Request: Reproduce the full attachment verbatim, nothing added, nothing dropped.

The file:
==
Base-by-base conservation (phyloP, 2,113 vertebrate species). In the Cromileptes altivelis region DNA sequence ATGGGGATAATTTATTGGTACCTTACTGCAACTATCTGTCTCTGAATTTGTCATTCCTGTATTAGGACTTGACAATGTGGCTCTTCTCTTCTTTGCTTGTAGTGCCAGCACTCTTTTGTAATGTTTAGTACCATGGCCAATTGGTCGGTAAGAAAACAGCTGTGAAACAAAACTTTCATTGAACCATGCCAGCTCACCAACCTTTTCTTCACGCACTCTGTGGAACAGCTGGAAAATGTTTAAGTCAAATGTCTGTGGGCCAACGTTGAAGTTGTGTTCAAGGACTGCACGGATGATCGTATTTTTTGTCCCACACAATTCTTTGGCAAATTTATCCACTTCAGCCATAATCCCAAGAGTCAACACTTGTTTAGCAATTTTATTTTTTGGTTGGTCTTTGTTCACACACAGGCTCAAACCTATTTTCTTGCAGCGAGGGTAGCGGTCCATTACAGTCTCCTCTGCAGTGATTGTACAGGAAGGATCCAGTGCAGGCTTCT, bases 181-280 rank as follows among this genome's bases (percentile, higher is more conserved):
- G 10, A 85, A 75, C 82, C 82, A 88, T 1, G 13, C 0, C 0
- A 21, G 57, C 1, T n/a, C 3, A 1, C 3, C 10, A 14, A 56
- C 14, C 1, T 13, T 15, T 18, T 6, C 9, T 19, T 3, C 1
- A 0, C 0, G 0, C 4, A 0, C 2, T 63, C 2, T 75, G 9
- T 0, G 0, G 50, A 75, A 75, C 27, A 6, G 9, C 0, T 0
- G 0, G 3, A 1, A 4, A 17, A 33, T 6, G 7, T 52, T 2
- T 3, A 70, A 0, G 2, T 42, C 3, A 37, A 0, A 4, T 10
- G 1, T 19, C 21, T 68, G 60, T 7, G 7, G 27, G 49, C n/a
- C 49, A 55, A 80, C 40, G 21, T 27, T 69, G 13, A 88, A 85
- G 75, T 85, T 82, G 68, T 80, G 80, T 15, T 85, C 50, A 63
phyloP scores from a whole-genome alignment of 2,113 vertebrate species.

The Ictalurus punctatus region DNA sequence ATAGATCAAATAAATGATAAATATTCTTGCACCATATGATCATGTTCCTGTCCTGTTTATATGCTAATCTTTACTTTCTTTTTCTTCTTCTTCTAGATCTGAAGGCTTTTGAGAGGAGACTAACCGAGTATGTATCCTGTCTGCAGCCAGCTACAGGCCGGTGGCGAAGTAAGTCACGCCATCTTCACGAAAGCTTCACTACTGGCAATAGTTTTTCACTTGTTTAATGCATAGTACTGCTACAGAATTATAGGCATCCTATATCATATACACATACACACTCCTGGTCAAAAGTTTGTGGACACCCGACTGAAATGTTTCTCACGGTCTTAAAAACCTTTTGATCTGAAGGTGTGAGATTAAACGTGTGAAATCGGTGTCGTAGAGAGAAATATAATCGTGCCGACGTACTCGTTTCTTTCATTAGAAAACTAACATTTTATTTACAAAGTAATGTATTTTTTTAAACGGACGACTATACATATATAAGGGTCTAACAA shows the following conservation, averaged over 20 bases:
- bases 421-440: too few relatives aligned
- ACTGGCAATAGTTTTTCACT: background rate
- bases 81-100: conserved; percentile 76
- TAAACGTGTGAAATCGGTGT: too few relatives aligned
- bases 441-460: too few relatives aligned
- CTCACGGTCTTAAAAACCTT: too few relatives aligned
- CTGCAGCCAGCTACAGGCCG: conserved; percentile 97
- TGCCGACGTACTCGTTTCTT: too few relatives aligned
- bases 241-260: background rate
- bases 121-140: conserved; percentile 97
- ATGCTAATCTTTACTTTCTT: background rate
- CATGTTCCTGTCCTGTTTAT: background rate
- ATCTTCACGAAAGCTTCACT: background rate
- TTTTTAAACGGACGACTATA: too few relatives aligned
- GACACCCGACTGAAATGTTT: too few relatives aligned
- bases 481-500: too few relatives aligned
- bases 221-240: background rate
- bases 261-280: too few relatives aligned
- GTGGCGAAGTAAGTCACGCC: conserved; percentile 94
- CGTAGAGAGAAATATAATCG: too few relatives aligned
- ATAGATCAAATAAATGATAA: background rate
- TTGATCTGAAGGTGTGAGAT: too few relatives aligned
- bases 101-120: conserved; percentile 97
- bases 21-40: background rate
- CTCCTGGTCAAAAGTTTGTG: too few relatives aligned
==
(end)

Base-by-base conservation (phyloP, 2,113 vertebrate species). In the Cromileptes altivelis region DNA sequence ATGGGGATAATTTATTGGTACCTTACTGCAACTATCTGTCTCTGAATTTGTCATTCCTGTATTAGGACTTGACAATGTGGCTCTTCTCTTCTTTGCTTGTAGTGCCAGCACTCTTTTGTAATGTTTAGTACCATGGCCAATTGGTCGGTAAGAAAACAGCTGTGAAACAAAACTTTCATTGAACCATGCCAGCTCACCAACCTTTTCTTCACGCACTCTGTGGAACAGCTGGAAAATGTTTAAGTCAAATGTCTGTGGGCCAACGTTGAAGTTGTGTTCAAGGACTGCACGGATGATCGTATTTTTTGTCCCACACAATTCTTTGGCAAATTTATCCACTTCAGCCATAATCCCAAGAGTCAACACTTGTTTAGCAATTTTATTTTTTGGTTGGTCTTTGTTCACACACAGGCTCAAACCTATTTTCTTGCAGCGAGGGTAGCGGTCCATTACAGTCTCCTCTGCAGTGATTGTACAGGAAGGATCCAGTGCAGGCTTCT, bases 181-280 rank as follows among this genome's bases (percentile, higher is more conserved):
- G 10, A 85, A 75, C 82, C 82, A 88, T 1, G 13, C 0, C 0
- A 21, G 57, C 1, T n/a, C 3, A 1, C 3, C 10, A 14, A 56
- C 14, C 1, T 13, T 15, T 18, T 6, C 9, T 19, T 3, C 1
- A 0, C 0, G 0, C 4, A 0, C 2, T 63, C 2, T 75, G 9
- T 0, G 0, G 50, A 75, A 75, C 27, A 6, G 9, C 0, T 0
- G 0, G 3, A 1, A 4, A 17, A 33, T 6, G 7, T 52, T 2
- T 3, A 70, A 0, G 2, T 42, C 3, A 37, A 0, A 4, T 10
- G 1, T 19, C 21, T 68, G 60, T 7, G 7, G 27, G 49, C n/a
- C 49, A 55, A 80, C 40, G 21, T 27, T 69, G 13, A 88, A 85
- G 75, T 85, T 82, G 68, T 80, G 80, T 15, T 85, C 50, A 63
phyloP scores from a whole-genome alignment of 2,113 vertebrate species.

The Ictalurus punctatus region DNA sequence ATAGATCAAATAAATGATAAATATTCTTGCACCATATGATCATGTTCCTGTCCTGTTTATATGCTAATCTTTACTTTCTTTTTCTTCTTCTTCTAGATCTGAAGGCTTTTGAGAGGAGACTAACCGAGTATGTATCCTGTCTGCAGCCAGCTACAGGCCGGTGGCGAAGTAAGTCACGCCATCTTCACGAAAGCTTCACTACTGGCAATAGTTTTTCACTTGTTTAATGCATAGTACTGCTACAGAATTATAGGCATCCTATATCATATACACATACACACTCCTGGTCAAAAGTTTGTGGACACCCGACTGAAATGTTTCTCACGGTCTTAAAAACCTTTTGATCTGAAGGTGTGAGATTAAACGTGTGAAATCGGTGTCGTAGAGAGAAATATAATCGTGCCGACGTACTCGTTTCTTTCATTAGAAAACTAACATTTTATTTACAAAGTAATGTATTTTTTTAAACGGACGACTATACATATATAAGGGTCTAACAA shows the following conservation, averaged over 20 bases:
- bases 421-440: too few relatives aligned
- ACTGGCAATAGTTTTTCACT: background rate
- bases 81-100: conserved; percentile 76
- TAAACGTGTGAAATCGGTGT: too few relatives aligned
- bases 441-460: too few relatives aligned
- CTCACGGTCTTAAAAACCTT: too few relatives aligned
- CTGCAGCCAGCTACAGGCCG: conserved; percentile 97
- TGCCGACGTACTCGTTTCTT: too few relatives aligned
- bases 241-260: background rate
- bases 121-140: conserved; percentile 97
- ATGCTAATCTTTACTTTCTT: background rate
- CATGTTCCTGTCCTGTTTAT: background rate
- ATCTTCACGAAAGCTTCACT: background rate
- TTTTTAAACGGACGACTATA: too few relatives aligned
- GACACCCGACTGAAATGTTT: too few relatives aligned
- bases 481-500: too few relatives aligned
- bases 221-240: background rate
- bases 261-280: too few relatives aligned
- GTGGCGAAGTAAGTCACGCC: conserved; percentile 94
- CGTAGAGAGAAATATAATCG: too few relatives aligned
- ATAGATCAAATAAATGATAA: background rate
- TTGATCTGAAGGTGTGAGAT: too few relatives aligned
- bases 101-120: conserved; percentile 97
- bases 21-40: background rate
- CTCCTGGTCAAAAGTTTGTG: too few relatives aligned